I'm currently thinking about a web-app that can go offline (after being online) and still be able to provide authentication to the user securely. (For example, in a multiuser environment, it's quite essential to prevent other users' access.)

Right now, I was considering a password-hash authentication with some salt, and just saw this SO question: https://stackoverflow.com/questions/7879641/user-authentication-in-offline-web-apps

But since this is a web environment, I have to assume that others have access to the source code of the app, and thus the salt itself is leaked. (Also, the attacker might use the hash itself to bruteforce the password itself.)

So...to summarize, my 2 questions are:

  1. Is salting effective even when it's leaked? I'm guessing no to the question, since it takes O(X^(m+n)) to bruteforce the unknown... and it gets worse when the attacker uses the password hash to bruteforce the passwwd..
  2. Are there any effective (secure) ways to authenticate the user?
  3. Any good way to generate a DES key for encrypting the user's data (and provide a way for the server to distinguish between tampered data and real one?)
  • 2
    If you use DES, you don't need to worry about any of that. An attacker will simply brute-force the DES key. Jul 30, 2013 at 10:14
  • 1) Salts are always considered public. and 3) If you use DES, you really don't need to worry anything about the rest.
    – tylo
    Jul 30, 2013 at 13:57
  • I'm going to migrateyour question to Security.SE in the hopes that you'll get more discussion and answers there.
    – mikeazo
    Jul 31, 2013 at 14:55
  • 1
    I'm not sure I understand what you mean by "...can go offline and still be able to provide authentication..." The nature of a web app is that if it's offline, it's inaccessible, and therefore not useful for anything, so clearly I'm missing something here. Can you add any additional detail about how you're expecting this would work?
    – Xander
    Jul 31, 2013 at 15:17
  • Doing encryption in JavaScript isn't going to be fun. Is there any reason your users can't just lock their computers or "switch users" when they walk away? Jul 31, 2013 at 15:57

2 Answers 2


I'll answer your "2" questions below:

  1. As for the salt: a salt is supposed to be public. Sometimes an extra secret value is used (e.g. by pre-pending to the password). This is often referred to as "pepper".

  2. Try TLS with client authentication. Use the credentials within the client certificate (after successful authentication & session establishment) to provide access control.

  3. Yes, it is possible to derive a DES key "in a good way"; use PBKDF2 with a high iteration count and large random salt. The DES key is however not secure anymore once it is used for encryption because of brute force attacks.


Generic answer: if password-based authentication can be performed offline, then the app necessarily contains all that is needed to decide whether a given password is the correct one or not. This unavoidably implies that by dumping the complete app code and contents, the attacker can "emulate" the offline server on his own machine, and try passwords at his leisure, limited only by the computing power he can muster (how many PC he will buy or rent) and the inherent computational cost of verifying every single password. This is called an offline dictionary attack situation.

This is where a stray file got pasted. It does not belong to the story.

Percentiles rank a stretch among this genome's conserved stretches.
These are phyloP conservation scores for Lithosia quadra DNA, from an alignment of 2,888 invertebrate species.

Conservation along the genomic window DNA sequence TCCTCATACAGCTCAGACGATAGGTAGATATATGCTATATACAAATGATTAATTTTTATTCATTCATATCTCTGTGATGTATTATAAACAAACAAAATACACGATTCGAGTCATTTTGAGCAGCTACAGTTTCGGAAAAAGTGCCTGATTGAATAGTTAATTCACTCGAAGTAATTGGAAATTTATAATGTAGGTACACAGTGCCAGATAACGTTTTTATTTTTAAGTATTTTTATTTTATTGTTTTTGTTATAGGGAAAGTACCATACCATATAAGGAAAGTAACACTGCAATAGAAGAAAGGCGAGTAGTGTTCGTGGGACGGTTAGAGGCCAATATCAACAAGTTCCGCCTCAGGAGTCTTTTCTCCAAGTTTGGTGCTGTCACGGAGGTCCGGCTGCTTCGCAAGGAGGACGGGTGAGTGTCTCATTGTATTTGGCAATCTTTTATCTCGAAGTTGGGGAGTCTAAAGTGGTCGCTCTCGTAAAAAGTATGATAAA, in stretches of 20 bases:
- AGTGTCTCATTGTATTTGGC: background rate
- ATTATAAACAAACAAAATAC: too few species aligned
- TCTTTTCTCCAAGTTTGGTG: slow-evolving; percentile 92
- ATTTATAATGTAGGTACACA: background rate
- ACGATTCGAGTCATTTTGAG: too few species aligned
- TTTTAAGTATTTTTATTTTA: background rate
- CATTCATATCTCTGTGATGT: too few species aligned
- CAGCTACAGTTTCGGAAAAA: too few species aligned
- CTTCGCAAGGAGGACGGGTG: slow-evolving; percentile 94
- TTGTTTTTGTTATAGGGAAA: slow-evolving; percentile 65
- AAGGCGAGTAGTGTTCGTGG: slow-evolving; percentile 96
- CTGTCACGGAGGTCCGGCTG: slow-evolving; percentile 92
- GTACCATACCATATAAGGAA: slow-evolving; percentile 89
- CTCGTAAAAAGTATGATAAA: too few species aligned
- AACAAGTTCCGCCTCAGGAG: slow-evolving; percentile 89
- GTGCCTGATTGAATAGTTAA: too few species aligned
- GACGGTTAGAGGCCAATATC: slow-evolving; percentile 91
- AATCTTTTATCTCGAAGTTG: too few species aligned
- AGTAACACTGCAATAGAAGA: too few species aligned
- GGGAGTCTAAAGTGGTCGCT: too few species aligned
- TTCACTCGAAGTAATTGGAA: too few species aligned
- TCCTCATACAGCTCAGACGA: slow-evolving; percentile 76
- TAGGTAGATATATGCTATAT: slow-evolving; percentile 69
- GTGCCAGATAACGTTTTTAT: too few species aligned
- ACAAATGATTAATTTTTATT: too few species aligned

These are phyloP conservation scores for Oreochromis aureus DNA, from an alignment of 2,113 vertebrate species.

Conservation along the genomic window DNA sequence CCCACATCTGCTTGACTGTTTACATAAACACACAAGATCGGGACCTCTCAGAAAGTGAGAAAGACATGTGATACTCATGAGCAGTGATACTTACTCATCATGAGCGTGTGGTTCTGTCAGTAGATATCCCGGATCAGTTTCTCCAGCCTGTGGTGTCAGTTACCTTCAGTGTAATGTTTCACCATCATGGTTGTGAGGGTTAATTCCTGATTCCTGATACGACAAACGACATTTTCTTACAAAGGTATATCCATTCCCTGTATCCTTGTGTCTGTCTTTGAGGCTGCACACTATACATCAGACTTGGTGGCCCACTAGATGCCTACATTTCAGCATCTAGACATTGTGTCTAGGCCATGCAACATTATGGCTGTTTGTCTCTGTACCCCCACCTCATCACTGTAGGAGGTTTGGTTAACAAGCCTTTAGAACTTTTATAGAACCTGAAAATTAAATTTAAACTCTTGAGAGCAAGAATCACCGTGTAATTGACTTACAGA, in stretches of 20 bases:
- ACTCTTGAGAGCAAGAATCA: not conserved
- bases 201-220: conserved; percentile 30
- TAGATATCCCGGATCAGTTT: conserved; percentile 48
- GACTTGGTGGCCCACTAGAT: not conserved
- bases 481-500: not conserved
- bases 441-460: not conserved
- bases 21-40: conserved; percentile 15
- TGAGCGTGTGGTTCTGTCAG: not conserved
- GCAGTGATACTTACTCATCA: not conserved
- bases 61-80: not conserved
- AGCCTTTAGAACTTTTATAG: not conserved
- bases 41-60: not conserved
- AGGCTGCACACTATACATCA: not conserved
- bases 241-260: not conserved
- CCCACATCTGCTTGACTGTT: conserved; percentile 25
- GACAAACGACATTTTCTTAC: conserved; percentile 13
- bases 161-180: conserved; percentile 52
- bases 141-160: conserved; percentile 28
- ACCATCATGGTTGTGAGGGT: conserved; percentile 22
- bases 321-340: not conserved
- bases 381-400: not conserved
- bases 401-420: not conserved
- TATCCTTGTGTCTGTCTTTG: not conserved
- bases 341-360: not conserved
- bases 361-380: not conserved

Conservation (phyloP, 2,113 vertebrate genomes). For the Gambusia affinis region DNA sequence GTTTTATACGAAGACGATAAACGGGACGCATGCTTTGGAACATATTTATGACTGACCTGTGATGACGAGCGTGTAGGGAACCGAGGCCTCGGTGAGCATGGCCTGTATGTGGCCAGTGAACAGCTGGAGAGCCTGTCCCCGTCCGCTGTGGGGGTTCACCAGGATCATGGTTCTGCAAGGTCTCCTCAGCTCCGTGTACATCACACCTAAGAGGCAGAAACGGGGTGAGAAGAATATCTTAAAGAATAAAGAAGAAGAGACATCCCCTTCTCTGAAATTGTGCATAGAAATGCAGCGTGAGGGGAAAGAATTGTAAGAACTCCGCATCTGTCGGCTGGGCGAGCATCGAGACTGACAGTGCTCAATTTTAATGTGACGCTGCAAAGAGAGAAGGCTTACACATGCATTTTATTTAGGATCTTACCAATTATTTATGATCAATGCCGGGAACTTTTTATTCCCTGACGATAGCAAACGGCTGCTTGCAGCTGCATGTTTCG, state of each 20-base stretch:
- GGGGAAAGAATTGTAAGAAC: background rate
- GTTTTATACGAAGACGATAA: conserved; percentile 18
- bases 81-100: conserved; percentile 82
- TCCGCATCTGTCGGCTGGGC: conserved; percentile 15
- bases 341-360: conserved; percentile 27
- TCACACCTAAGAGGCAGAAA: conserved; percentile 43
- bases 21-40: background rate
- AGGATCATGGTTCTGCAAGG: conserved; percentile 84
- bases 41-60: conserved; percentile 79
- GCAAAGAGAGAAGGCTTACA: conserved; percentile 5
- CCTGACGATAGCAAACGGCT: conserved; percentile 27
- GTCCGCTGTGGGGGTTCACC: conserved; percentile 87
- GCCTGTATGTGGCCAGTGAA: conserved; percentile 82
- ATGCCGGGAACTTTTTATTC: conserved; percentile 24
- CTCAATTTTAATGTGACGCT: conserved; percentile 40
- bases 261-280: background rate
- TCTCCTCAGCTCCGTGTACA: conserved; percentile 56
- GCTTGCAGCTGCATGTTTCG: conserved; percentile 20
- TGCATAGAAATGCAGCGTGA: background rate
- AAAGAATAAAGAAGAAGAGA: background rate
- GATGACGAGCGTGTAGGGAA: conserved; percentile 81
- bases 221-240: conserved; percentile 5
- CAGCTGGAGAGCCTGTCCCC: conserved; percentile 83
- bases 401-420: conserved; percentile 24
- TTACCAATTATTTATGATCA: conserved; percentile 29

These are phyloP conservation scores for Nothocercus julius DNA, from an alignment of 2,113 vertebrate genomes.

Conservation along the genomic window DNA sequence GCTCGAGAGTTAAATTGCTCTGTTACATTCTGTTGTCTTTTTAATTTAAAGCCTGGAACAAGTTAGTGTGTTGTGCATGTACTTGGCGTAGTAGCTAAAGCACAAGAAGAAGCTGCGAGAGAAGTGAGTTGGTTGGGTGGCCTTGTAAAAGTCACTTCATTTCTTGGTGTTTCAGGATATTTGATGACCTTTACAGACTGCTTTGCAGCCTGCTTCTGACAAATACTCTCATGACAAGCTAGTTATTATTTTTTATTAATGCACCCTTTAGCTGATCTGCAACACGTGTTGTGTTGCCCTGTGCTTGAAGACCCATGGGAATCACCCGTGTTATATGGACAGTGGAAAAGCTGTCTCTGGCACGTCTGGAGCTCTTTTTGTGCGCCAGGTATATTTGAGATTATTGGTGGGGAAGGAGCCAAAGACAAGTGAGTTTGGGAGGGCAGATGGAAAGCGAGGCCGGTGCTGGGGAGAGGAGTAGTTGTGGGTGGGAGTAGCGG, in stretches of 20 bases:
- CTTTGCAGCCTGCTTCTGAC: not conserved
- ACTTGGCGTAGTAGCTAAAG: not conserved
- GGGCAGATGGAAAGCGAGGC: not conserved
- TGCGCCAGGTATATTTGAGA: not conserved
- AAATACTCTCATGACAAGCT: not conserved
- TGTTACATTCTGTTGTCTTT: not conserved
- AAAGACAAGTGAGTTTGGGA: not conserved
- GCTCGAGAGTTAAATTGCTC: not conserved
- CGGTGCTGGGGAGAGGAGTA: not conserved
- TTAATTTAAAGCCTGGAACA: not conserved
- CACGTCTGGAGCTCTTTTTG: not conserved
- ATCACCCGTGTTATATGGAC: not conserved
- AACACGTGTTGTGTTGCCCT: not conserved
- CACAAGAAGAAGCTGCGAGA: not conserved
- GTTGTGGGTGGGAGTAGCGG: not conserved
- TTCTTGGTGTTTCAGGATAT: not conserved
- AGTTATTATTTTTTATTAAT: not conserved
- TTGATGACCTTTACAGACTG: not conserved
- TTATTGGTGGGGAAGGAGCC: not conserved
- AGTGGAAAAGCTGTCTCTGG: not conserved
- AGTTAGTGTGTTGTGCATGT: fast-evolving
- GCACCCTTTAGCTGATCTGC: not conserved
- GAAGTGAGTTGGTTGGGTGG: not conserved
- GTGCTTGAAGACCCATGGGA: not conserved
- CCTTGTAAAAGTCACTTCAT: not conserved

At best, in such a case, you can raise the cost by using slow hashing (many iterations of an underlying hash function, or something similar) and salts (to prevent parallel attacks, cost sharing, precomputed tables...). See this answer for a complete treatment.

Offline dictionary attacks are a worry. Being in such a situation is not comfortable. If users accept a 1-second wait for authentication on their smartphone, then the smartphone CPU must necessarily be able to verify a password within one second. An attacker with a few good PC will then be able to "try" at least a few dozen passwords per second; make that a few hundreds if the hashing algorithm maps well to what off-the-shelf GPU can do, a few thousands is the attacker is industrious and went straight to some FPGA implementation. Also, the attacker is often patient, and can afford to wait one or two weeks before obtaining a user password. This adds up to, very roughly, one billion password tries for the attacker.

Training average users to choose passwords which will resist a brute force attack of one billion potential passwords, is hard. See this question for some discussion on the subject. On the other hand, if you get to choose the password (not the user), then select a sequence of 15 random letters: that's 70 bits of entropy, and this will resist long enough to deter attackers (a password space of size 270 is huge).

Note that salts are not meant to be secret, and are effective even when known by the attacker. A secret salt is not a salt, but a key. You cannot have that in your situation: one must assume that the attacker dumped and reverse-engineered the complete app code. To a large extent, your context is similar to that of password-based encryption: protecting the confidentiality of a piece of data, with regards to a secret password, without specific hardware.

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